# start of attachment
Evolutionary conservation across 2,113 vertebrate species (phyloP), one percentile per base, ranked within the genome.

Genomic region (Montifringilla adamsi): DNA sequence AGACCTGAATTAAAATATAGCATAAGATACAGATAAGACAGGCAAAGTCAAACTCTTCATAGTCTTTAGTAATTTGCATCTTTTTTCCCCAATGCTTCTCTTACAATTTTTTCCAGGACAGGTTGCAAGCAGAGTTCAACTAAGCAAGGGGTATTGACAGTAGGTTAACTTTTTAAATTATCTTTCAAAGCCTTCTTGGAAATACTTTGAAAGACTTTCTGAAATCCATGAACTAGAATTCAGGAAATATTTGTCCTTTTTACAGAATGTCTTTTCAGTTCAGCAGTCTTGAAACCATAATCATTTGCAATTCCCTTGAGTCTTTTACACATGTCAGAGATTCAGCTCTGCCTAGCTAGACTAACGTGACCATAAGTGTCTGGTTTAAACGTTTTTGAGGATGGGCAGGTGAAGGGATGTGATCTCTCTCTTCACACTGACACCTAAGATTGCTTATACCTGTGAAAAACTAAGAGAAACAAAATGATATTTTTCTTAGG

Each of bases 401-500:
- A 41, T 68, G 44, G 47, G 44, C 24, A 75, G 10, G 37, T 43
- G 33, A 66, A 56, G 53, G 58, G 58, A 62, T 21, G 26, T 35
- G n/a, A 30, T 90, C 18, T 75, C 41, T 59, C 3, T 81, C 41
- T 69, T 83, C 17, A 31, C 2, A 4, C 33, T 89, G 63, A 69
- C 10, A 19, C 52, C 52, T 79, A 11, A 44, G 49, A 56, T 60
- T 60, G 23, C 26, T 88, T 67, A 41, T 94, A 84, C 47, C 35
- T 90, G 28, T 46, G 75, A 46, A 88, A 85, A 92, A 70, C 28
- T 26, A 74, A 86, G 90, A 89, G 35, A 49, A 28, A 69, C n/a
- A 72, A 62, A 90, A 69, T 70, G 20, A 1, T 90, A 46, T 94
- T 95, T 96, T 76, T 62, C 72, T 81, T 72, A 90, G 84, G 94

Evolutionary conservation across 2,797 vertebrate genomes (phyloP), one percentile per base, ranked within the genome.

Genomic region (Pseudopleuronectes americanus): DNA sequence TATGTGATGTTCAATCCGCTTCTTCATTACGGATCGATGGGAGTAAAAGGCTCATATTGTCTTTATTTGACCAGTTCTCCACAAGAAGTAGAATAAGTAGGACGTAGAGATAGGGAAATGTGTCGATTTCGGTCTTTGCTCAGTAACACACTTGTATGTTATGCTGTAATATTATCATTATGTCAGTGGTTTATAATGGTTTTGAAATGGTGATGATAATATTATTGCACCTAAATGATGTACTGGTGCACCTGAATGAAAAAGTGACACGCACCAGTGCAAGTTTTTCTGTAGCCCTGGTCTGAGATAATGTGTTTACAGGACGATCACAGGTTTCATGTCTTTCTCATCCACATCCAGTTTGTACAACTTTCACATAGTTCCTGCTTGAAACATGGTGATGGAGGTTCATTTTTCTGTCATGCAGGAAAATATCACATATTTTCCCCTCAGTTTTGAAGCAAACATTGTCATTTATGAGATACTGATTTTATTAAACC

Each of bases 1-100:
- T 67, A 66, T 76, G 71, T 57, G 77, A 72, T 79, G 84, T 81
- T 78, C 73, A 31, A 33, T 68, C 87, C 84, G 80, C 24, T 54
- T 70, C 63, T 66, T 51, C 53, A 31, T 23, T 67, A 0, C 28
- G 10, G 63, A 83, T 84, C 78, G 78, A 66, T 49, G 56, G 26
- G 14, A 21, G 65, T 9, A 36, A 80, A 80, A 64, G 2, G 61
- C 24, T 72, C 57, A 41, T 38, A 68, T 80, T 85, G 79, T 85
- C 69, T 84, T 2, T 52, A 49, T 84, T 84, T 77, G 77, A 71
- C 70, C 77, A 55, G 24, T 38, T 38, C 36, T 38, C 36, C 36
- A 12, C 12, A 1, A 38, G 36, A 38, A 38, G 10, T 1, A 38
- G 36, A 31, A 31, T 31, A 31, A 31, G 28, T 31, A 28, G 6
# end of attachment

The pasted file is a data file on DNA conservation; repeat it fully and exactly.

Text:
Evolutionary conservation across 2,113 vertebrate species (phyloP), one percentile per base, ranked within the genome.

Genomic region (Montifringilla adamsi): DNA sequence AGACCTGAATTAAAATATAGCATAAGATACAGATAAGACAGGCAAAGTCAAACTCTTCATAGTCTTTAGTAATTTGCATCTTTTTTCCCCAATGCTTCTCTTACAATTTTTTCCAGGACAGGTTGCAAGCAGAGTTCAACTAAGCAAGGGGTATTGACAGTAGGTTAACTTTTTAAATTATCTTTCAAAGCCTTCTTGGAAATACTTTGAAAGACTTTCTGAAATCCATGAACTAGAATTCAGGAAATATTTGTCCTTTTTACAGAATGTCTTTTCAGTTCAGCAGTCTTGAAACCATAATCATTTGCAATTCCCTTGAGTCTTTTACACATGTCAGAGATTCAGCTCTGCCTAGCTAGACTAACGTGACCATAAGTGTCTGGTTTAAACGTTTTTGAGGATGGGCAGGTGAAGGGATGTGATCTCTCTCTTCACACTGACACCTAAGATTGCTTATACCTGTGAAAAACTAAGAGAAACAAAATGATATTTTTCTTAGG

Each of bases 401-500:
- A 41, T 68, G 44, G 47, G 44, C 24, A 75, G 10, G 37, T 43
- G 33, A 66, A 56, G 53, G 58, G 58, A 62, T 21, G 26, T 35
- G n/a, A 30, T 90, C 18, T 75, C 41, T 59, C 3, T 81, C 41
- T 69, T 83, C 17, A 31, C 2, A 4, C 33, T 89, G 63, A 69
- C 10, A 19, C 52, C 52, T 79, A 11, A 44, G 49, A 56, T 60
- T 60, G 23, C 26, T 88, T 67, A 41, T 94, A 84, C 47, C 35
- T 90, G 28, T 46, G 75, A 46, A 88, A 85, A 92, A 70, C 28
- T 26, A 74, A 86, G 90, A 89, G 35, A 49, A 28, A 69, C n/a
- A 72, A 62, A 90, A 69, T 70, G 20, A 1, T 90, A 46, T 94
- T 95, T 96, T 76, T 62, C 72, T 81, T 72, A 90, G 84, G 94

Evolutionary conservation across 2,797 vertebrate genomes (phyloP), one percentile per base, ranked within the genome.

Genomic region (Pseudopleuronectes americanus): DNA sequence TATGTGATGTTCAATCCGCTTCTTCATTACGGATCGATGGGAGTAAAAGGCTCATATTGTCTTTATTTGACCAGTTCTCCACAAGAAGTAGAATAAGTAGGACGTAGAGATAGGGAAATGTGTCGATTTCGGTCTTTGCTCAGTAACACACTTGTATGTTATGCTGTAATATTATCATTATGTCAGTGGTTTATAATGGTTTTGAAATGGTGATGATAATATTATTGCACCTAAATGATGTACTGGTGCACCTGAATGAAAAAGTGACACGCACCAGTGCAAGTTTTTCTGTAGCCCTGGTCTGAGATAATGTGTTTACAGGACGATCACAGGTTTCATGTCTTTCTCATCCACATCCAGTTTGTACAACTTTCACATAGTTCCTGCTTGAAACATGGTGATGGAGGTTCATTTTTCTGTCATGCAGGAAAATATCACATATTTTCCCCTCAGTTTTGAAGCAAACATTGTCATTTATGAGATACTGATTTTATTAAACC

Each of bases 1-100:
- T 67, A 66, T 76, G 71, T 57, G 77, A 72, T 79, G 84, T 81
- T 78, C 73, A 31, A 33, T 68, C 87, C 84, G 80, C 24, T 54
- T 70, C 63, T 66, T 51, C 53, A 31, T 23, T 67, A 0, C 28
- G 10, G 63, A 83, T 84, C 78, G 78, A 66, T 49, G 56, G 26
- G 14, A 21, G 65, T 9, A 36, A 80, A 80, A 64, G 2, G 61
- C 24, T 72, C 57, A 41, T 38, A 68, T 80, T 85, G 79, T 85
- C 69, T 84, T 2, T 52, A 49, T 84, T 84, T 77, G 77, A 71
- C 70, C 77, A 55, G 24, T 38, T 38, C 36, T 38, C 36, C 36
- A 12, C 12, A 1, A 38, G 36, A 38, A 38, G 10, T 1, A 38
- G 36, A 31, A 31, T 31, A 31, A 31, G 28, T 31, A 28, G 6